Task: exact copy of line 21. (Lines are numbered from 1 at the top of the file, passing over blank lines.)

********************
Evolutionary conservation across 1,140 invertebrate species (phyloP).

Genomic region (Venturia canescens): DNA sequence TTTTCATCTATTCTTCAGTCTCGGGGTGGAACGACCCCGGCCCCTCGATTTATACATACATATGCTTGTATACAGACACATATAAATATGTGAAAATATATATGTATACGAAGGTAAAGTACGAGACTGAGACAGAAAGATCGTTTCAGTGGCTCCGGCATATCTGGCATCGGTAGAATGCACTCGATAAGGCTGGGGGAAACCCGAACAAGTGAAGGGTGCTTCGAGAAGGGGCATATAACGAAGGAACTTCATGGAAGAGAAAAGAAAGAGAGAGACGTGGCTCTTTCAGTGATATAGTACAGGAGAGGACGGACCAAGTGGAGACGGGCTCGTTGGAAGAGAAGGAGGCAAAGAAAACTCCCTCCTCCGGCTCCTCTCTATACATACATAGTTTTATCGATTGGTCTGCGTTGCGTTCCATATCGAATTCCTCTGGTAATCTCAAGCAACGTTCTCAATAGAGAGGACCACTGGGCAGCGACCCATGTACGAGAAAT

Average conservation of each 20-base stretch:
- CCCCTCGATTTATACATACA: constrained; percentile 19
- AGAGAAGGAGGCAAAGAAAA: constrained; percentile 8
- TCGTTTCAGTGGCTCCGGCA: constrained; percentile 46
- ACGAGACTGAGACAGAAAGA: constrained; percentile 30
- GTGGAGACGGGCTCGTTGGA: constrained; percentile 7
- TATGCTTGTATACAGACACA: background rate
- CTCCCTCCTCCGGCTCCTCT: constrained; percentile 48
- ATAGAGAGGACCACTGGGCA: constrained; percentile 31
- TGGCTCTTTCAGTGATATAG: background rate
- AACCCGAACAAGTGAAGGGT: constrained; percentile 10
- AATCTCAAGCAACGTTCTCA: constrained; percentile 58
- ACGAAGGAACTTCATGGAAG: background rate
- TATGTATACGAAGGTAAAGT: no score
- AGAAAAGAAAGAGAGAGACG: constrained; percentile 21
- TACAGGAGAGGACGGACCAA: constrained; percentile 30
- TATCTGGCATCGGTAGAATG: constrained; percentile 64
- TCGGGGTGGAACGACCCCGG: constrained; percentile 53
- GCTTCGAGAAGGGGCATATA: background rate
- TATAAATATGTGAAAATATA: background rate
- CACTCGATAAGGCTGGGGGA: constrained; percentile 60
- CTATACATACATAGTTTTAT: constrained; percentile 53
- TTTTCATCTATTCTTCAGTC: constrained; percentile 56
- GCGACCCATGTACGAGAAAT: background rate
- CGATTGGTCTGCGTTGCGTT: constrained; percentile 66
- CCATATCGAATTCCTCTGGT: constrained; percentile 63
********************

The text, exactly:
- GCTTCGAGAAGGGGCATATA: background rate